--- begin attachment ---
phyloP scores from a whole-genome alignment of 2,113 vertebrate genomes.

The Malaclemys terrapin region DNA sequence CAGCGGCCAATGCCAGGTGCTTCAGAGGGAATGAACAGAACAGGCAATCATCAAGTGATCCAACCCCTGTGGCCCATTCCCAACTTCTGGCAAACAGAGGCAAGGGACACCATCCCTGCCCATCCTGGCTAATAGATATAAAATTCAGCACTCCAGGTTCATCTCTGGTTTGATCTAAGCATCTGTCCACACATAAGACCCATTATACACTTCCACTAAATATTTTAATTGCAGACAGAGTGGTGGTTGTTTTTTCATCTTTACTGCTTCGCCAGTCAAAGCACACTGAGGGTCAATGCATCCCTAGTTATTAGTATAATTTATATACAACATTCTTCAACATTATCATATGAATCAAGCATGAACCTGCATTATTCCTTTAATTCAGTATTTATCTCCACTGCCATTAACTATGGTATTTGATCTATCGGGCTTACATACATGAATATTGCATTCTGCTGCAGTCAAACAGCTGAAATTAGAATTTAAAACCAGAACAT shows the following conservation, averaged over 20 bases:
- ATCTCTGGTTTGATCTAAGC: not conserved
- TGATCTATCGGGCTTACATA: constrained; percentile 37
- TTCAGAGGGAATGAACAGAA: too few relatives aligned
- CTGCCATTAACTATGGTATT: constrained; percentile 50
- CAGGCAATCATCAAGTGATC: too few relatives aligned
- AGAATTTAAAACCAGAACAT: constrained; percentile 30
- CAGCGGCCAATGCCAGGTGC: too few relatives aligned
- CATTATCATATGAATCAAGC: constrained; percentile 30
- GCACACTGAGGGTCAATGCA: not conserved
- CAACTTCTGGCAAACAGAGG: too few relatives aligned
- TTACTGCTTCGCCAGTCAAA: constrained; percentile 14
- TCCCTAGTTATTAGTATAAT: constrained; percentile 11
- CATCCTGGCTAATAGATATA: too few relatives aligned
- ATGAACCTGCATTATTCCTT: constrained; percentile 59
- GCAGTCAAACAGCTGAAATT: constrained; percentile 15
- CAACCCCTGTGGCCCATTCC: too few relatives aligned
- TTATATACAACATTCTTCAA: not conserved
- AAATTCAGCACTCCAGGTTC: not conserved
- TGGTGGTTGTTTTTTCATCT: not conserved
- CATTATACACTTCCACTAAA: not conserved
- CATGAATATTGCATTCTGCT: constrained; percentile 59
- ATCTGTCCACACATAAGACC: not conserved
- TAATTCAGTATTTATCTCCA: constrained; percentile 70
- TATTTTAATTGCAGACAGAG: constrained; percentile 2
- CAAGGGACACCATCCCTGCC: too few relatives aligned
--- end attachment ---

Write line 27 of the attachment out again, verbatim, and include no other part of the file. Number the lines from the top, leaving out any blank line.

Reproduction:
- CAAGGGACACCATCCCTGCC: too few relatives aligned